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ERIC Number: ED504696
Record Type: Non-Journal
Publication Date: 2009-Mar-2
Pages: 9
Abstractor: As Provided
Reference Count: 9
ISBN: N/A
ISSN: N/A
Perception and Production of Geminate and Single Consonants by Learners of Japanese Language
Uchida, Ayumi
Online Submission
The purpose of this study is to examine the perception and production of Japanese geminate and single consonants by learners of Japanese in various proficiency levels. Research on Japanese geminate and single stop consonants show that geminates and single stop consonants are significantly difficult for nonnative Japanese speakers to produce and perceive. However, there are two points that have not been clarified enough. First, past research has not investigated whether there are any differences of geminate and single stop consonants produced by different levels of learners. Secondly, the relationship between perception and production in L2 is still an unknown area. Therefore, we do not know whether accurate production of geminates and single consonant contrasts will make learners able to perceive them correctly, or whether successful perception will enable them to accurately produce the contrast. Thus, this study examined 1) whether the geminates and single stop consonants produced by different levels of learners are different and 2) if a correlation exists between their production and perception of the geminates and single stop consonants. 12 students of Japanese at an American university (4 first-year, 4 second-year, 4 third-year) were the participants. This present study consists of a perception task and a production task. In the perception task, subjects listened to 18 sentences which included the geminates and single stop consonants and they were asked to write down the words on a sheet. For the production task, they were asked to read aloud the 18 sentences. The data was evaluated and scored. The results indicated that learners' proficiency levels are related to both the production and perception ability. The results also show that learners master the production ability first and then they acquire the perception ability. A list of sentences used in the production and perception tasks is appended. (Contains 3 tables.)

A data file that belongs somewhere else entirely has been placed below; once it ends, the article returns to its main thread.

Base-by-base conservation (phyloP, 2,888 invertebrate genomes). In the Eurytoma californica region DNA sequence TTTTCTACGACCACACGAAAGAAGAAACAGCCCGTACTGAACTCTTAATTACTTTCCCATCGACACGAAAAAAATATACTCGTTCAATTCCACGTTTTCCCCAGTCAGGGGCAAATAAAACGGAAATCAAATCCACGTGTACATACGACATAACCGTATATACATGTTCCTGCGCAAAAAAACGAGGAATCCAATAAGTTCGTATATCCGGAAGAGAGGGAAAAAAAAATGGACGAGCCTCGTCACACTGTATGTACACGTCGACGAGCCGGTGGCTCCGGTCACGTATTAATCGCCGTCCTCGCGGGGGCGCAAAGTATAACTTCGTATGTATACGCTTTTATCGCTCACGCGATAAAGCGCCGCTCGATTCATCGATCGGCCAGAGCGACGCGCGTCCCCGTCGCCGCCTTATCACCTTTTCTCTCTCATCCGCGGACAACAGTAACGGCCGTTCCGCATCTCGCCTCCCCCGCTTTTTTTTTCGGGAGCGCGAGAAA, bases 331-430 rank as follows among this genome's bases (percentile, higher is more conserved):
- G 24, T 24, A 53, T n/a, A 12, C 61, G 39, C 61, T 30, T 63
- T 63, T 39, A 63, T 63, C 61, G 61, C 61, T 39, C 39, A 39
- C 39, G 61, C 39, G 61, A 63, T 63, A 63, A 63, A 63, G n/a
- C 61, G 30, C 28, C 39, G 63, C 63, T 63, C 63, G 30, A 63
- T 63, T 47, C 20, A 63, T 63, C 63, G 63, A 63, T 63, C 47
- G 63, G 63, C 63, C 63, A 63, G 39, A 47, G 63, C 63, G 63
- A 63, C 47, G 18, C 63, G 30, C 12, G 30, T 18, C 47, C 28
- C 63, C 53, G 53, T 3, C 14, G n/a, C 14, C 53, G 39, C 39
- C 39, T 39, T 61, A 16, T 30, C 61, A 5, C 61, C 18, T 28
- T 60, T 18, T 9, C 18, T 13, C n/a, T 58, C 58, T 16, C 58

Publication Type: Reports - Evaluative
Education Level: Higher Education; Postsecondary Education
Audience: N/A
Language: English
Sponsor: N/A
Authoring Institution: N/A